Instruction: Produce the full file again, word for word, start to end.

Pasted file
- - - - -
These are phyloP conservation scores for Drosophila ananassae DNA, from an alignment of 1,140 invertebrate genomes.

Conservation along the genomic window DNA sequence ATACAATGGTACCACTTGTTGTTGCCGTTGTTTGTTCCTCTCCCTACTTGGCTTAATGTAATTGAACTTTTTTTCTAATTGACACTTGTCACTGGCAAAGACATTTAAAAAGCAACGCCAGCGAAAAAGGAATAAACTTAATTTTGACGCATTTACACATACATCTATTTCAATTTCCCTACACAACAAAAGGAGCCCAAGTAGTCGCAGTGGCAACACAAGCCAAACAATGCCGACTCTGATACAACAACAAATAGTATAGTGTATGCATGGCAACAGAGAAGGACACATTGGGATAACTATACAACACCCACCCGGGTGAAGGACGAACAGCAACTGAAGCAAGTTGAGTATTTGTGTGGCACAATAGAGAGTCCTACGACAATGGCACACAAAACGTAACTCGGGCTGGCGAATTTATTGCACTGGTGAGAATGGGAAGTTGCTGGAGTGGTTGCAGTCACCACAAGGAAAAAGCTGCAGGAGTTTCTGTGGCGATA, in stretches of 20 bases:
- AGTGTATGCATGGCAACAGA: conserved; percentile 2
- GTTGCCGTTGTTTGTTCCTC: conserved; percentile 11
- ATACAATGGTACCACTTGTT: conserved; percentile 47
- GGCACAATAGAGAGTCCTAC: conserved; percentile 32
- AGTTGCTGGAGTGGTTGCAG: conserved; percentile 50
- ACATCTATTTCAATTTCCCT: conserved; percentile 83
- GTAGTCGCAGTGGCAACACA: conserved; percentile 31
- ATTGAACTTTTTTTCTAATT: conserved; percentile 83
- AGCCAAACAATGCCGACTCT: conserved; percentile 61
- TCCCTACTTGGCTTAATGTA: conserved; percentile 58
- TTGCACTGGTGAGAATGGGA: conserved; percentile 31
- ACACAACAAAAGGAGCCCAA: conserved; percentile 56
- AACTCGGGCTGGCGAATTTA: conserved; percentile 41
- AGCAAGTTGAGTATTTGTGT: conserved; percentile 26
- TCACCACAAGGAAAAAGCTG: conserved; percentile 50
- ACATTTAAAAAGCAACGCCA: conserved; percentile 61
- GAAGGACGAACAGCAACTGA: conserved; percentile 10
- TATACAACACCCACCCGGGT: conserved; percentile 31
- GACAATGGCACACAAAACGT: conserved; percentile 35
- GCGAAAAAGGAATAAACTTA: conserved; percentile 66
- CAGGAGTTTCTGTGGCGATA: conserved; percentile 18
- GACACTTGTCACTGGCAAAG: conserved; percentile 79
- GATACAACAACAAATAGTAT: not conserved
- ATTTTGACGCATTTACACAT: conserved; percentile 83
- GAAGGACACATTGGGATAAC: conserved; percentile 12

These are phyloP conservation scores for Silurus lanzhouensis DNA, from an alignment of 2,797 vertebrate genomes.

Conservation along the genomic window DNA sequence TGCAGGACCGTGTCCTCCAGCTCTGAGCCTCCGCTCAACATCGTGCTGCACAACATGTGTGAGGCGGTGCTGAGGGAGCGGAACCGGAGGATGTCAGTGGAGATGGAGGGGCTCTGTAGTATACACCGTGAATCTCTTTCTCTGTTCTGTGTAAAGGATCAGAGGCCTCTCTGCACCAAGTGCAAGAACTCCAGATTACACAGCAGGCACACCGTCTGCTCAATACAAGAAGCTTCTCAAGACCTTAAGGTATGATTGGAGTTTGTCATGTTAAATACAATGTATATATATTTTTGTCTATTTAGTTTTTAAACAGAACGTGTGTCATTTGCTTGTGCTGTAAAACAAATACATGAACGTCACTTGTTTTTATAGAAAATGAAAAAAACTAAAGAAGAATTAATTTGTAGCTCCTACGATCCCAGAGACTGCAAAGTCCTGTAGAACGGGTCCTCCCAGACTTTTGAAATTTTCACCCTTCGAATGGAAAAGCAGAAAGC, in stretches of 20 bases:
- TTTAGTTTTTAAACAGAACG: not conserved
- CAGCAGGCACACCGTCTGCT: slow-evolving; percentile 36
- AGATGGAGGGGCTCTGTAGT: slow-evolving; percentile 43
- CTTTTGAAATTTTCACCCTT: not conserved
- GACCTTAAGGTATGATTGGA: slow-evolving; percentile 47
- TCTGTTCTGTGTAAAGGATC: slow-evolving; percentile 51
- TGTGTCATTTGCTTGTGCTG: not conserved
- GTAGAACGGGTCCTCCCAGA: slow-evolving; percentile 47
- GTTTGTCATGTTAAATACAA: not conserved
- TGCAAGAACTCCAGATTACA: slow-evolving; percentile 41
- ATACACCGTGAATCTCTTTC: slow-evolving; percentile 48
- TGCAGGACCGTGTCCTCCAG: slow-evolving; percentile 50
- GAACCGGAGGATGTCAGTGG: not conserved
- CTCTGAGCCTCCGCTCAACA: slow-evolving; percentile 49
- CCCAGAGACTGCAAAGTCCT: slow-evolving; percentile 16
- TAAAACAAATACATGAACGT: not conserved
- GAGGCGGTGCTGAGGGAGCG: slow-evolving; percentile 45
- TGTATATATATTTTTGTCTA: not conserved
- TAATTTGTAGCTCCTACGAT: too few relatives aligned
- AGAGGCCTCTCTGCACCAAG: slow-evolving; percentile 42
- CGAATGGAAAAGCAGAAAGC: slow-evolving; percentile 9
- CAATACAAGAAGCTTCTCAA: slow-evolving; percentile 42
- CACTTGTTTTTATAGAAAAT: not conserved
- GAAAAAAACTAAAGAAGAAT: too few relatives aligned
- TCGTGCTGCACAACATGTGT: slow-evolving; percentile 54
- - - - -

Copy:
These are phyloP conservation scores for Drosophila ananassae DNA, from an alignment of 1,140 invertebrate genomes.

Conservation along the genomic window DNA sequence ATACAATGGTACCACTTGTTGTTGCCGTTGTTTGTTCCTCTCCCTACTTGGCTTAATGTAATTGAACTTTTTTTCTAATTGACACTTGTCACTGGCAAAGACATTTAAAAAGCAACGCCAGCGAAAAAGGAATAAACTTAATTTTGACGCATTTACACATACATCTATTTCAATTTCCCTACACAACAAAAGGAGCCCAAGTAGTCGCAGTGGCAACACAAGCCAAACAATGCCGACTCTGATACAACAACAAATAGTATAGTGTATGCATGGCAACAGAGAAGGACACATTGGGATAACTATACAACACCCACCCGGGTGAAGGACGAACAGCAACTGAAGCAAGTTGAGTATTTGTGTGGCACAATAGAGAGTCCTACGACAATGGCACACAAAACGTAACTCGGGCTGGCGAATTTATTGCACTGGTGAGAATGGGAAGTTGCTGGAGTGGTTGCAGTCACCACAAGGAAAAAGCTGCAGGAGTTTCTGTGGCGATA, in stretches of 20 bases:
- AGTGTATGCATGGCAACAGA: conserved; percentile 2
- GTTGCCGTTGTTTGTTCCTC: conserved; percentile 11
- ATACAATGGTACCACTTGTT: conserved; percentile 47
- GGCACAATAGAGAGTCCTAC: conserved; percentile 32
- AGTTGCTGGAGTGGTTGCAG: conserved; percentile 50
- ACATCTATTTCAATTTCCCT: conserved; percentile 83
- GTAGTCGCAGTGGCAACACA: conserved; percentile 31
- ATTGAACTTTTTTTCTAATT: conserved; percentile 83
- AGCCAAACAATGCCGACTCT: conserved; percentile 61
- TCCCTACTTGGCTTAATGTA: conserved; percentile 58
- TTGCACTGGTGAGAATGGGA: conserved; percentile 31
- ACACAACAAAAGGAGCCCAA: conserved; percentile 56
- AACTCGGGCTGGCGAATTTA: conserved; percentile 41
- AGCAAGTTGAGTATTTGTGT: conserved; percentile 26
- TCACCACAAGGAAAAAGCTG: conserved; percentile 50
- ACATTTAAAAAGCAACGCCA: conserved; percentile 61
- GAAGGACGAACAGCAACTGA: conserved; percentile 10
- TATACAACACCCACCCGGGT: conserved; percentile 31
- GACAATGGCACACAAAACGT: conserved; percentile 35
- GCGAAAAAGGAATAAACTTA: conserved; percentile 66
- CAGGAGTTTCTGTGGCGATA: conserved; percentile 18
- GACACTTGTCACTGGCAAAG: conserved; percentile 79
- GATACAACAACAAATAGTAT: not conserved
- ATTTTGACGCATTTACACAT: conserved; percentile 83
- GAAGGACACATTGGGATAAC: conserved; percentile 12

These are phyloP conservation scores for Silurus lanzhouensis DNA, from an alignment of 2,797 vertebrate genomes.

Conservation along the genomic window DNA sequence TGCAGGACCGTGTCCTCCAGCTCTGAGCCTCCGCTCAACATCGTGCTGCACAACATGTGTGAGGCGGTGCTGAGGGAGCGGAACCGGAGGATGTCAGTGGAGATGGAGGGGCTCTGTAGTATACACCGTGAATCTCTTTCTCTGTTCTGTGTAAAGGATCAGAGGCCTCTCTGCACCAAGTGCAAGAACTCCAGATTACACAGCAGGCACACCGTCTGCTCAATACAAGAAGCTTCTCAAGACCTTAAGGTATGATTGGAGTTTGTCATGTTAAATACAATGTATATATATTTTTGTCTATTTAGTTTTTAAACAGAACGTGTGTCATTTGCTTGTGCTGTAAAACAAATACATGAACGTCACTTGTTTTTATAGAAAATGAAAAAAACTAAAGAAGAATTAATTTGTAGCTCCTACGATCCCAGAGACTGCAAAGTCCTGTAGAACGGGTCCTCCCAGACTTTTGAAATTTTCACCCTTCGAATGGAAAAGCAGAAAGC, in stretches of 20 bases:
- TTTAGTTTTTAAACAGAACG: not conserved
- CAGCAGGCACACCGTCTGCT: slow-evolving; percentile 36
- AGATGGAGGGGCTCTGTAGT: slow-evolving; percentile 43
- CTTTTGAAATTTTCACCCTT: not conserved
- GACCTTAAGGTATGATTGGA: slow-evolving; percentile 47
- TCTGTTCTGTGTAAAGGATC: slow-evolving; percentile 51
- TGTGTCATTTGCTTGTGCTG: not conserved
- GTAGAACGGGTCCTCCCAGA: slow-evolving; percentile 47
- GTTTGTCATGTTAAATACAA: not conserved
- TGCAAGAACTCCAGATTACA: slow-evolving; percentile 41
- ATACACCGTGAATCTCTTTC: slow-evolving; percentile 48
- TGCAGGACCGTGTCCTCCAG: slow-evolving; percentile 50
- GAACCGGAGGATGTCAGTGG: not conserved
- CTCTGAGCCTCCGCTCAACA: slow-evolving; percentile 49
- CCCAGAGACTGCAAAGTCCT: slow-evolving; percentile 16
- TAAAACAAATACATGAACGT: not conserved
- GAGGCGGTGCTGAGGGAGCG: slow-evolving; percentile 45
- TGTATATATATTTTTGTCTA: not conserved
- TAATTTGTAGCTCCTACGAT: too few relatives aligned
- AGAGGCCTCTCTGCACCAAG: slow-evolving; percentile 42
- CGAATGGAAAAGCAGAAAGC: slow-evolving; percentile 9
- CAATACAAGAAGCTTCTCAA: slow-evolving; percentile 42
- CACTTGTTTTTATAGAAAAT: not conserved
- GAAAAAAACTAAAGAAGAAT: too few relatives aligned
- TCGTGCTGCACAACATGTGT: slow-evolving; percentile 54